This could perhaps also help to understand the lack of understanding with which people of my age and older tend to look at the Last Generation and its protests. You have to win over people for your cause, we 50-year-old paranoids like to lecture those young climate activists. What truck driver are you going to win over by glueing yourselves to the tarmac right in front of him? The premise that this truck driver, if he only knew what is concealed from him, might change his mind, already has something thoroughly paranoid about it. But those youths glued to the streets of Berlin, unlike their nowadays hardly visible Greenpeace activist daddies and mommies in their days, are not about exposing any artfully concealed truth, but simply and quite unparanoidly use their heavy, resistant, tough bodies as means of protest. Our failure to stop climate change and species extinction is not so much evidence of an oppressive practice that needs to be explained, exposed and denounced by a heavy chunk of critical theory, but simply very, very sad.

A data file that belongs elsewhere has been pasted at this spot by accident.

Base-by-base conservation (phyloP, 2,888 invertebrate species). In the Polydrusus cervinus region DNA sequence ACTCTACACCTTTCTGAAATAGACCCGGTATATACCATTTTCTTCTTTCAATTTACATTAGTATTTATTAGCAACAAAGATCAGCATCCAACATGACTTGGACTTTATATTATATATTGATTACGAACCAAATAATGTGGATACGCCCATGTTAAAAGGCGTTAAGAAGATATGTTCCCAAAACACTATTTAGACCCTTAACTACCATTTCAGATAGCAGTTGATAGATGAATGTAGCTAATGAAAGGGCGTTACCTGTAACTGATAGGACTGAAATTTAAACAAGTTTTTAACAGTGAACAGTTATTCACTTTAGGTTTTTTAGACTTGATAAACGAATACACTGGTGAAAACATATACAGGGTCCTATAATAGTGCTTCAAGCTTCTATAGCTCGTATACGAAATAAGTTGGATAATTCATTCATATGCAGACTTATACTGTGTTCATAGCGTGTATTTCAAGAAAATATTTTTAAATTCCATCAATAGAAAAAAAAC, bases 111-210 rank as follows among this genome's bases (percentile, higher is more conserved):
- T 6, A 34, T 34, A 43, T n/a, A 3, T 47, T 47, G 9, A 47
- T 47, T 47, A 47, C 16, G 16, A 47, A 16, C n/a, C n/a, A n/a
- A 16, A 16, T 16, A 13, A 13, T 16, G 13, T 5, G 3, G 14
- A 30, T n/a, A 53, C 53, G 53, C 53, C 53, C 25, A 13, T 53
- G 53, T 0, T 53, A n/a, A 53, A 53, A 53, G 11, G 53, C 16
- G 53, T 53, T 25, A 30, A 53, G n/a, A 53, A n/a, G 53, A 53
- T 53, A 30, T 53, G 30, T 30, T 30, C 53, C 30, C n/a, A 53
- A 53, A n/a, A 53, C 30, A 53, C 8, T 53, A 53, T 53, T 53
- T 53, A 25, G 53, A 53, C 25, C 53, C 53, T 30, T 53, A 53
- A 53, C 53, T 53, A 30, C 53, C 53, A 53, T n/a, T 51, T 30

My fellow male quinquagenarian Robert Habeck finds all this quite incomprehensible and highly superfluous and counterproductive and is in the meantime whining loudly about the “campaign” wielded against him and his Under-Secretary Patrick Graichen by the thoroughly paranoid CDU/CSU opposition and the conservative press and the fossil fuel lobbyists. Oh, my dear Federal Minister of Climate Protection: Was that seriously a bad surprise for you?

The week on Verfassungsblog

… summarised by PAULA SCHMIETA:

The EU’s Fundamental Rights Agency’s (EUFRA) task is to collect and analyse data on fundamental rights in order to safeguard these. In Hungary, however, the FRA is now collaborating with institutions controlled by the Orbán regime – BALÁZS MAJTÉNYI, JÚLIA MINK & ZSOLT KÖRTVÉLYESI, all former EUFRA contributors, therefore sound the alarm.

Why do eastern European states decide to celebrate the end of World War II on the 8th of May instead of the 9th of May? DOVILĖ SAGATIENĖ & ANDRII NEKOLIAK take stock of the legal measures taken in Lithuania and Ukraine to countervail what they call ‘Russia’s […] mnemo-political aggressiveness’.